Building Management System (BMS) is a computer based control system installed in buildings that controls and monitors the building’s mechanical and electrical equipment such as air handling and cooling plant systems, lighting, power systems, fire systems, and security systems. A BMS consists of software and hardware. The software program, usually configured in a hierarchical manner, can be proprietary using such protocols as C-bus, Profibus, etc. Recently however new vendors are producing BMSs that integrate using Internet protocols and open standards like SOAP, XML, BacNet, Lon and Modbus.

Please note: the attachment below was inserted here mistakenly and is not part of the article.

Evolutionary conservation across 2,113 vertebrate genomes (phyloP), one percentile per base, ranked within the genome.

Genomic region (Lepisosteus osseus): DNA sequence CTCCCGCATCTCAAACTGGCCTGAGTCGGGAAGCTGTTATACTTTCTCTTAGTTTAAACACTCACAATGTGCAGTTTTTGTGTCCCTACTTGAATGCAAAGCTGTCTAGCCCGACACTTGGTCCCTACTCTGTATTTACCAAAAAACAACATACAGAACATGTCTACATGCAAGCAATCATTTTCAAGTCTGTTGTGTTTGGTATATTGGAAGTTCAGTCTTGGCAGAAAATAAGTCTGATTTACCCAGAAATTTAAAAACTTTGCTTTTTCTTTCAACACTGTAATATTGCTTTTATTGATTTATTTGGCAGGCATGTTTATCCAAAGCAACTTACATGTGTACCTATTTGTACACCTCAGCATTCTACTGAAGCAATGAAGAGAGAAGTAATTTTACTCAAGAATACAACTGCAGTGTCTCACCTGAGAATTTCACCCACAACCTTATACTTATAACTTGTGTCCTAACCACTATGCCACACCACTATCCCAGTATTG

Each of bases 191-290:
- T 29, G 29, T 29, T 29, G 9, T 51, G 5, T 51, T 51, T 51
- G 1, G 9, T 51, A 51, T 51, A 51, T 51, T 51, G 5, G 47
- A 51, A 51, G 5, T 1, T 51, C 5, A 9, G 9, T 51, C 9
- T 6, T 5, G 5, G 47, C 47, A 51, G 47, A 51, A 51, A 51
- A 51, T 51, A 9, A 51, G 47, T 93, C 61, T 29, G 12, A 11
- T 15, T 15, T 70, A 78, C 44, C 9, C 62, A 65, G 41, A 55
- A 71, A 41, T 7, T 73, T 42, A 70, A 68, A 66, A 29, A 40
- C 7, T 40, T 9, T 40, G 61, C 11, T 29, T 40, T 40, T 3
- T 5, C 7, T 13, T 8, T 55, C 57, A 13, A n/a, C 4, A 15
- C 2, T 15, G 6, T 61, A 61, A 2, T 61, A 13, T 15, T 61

A BMS is more typical in a large building (>50K sq ft). Its core function is to manage the environment temperature, CO2 level and humidity within a building. As a core function in most BMS systems, it controls the production of heating and cooling, manages the systems that distribute this air throughout the building, and then locally controls the mixture of heating and cooling to achieve the desired room temperature. A key secondary function is to monitor the level of human generated CO2, mixing in outside air with waste air to increase the amount of O2 while also minimizing heat/cooling losses.Systems linked to a BMS typically represent 40% of a building's energy usage; if lighting is included this number approaches 70%. BMS systems are a critical component to managing energy demand. Mis-configured BMS systems are believed to account for 20% of building energy usage, or approximately 8% of total energy usage in the United States.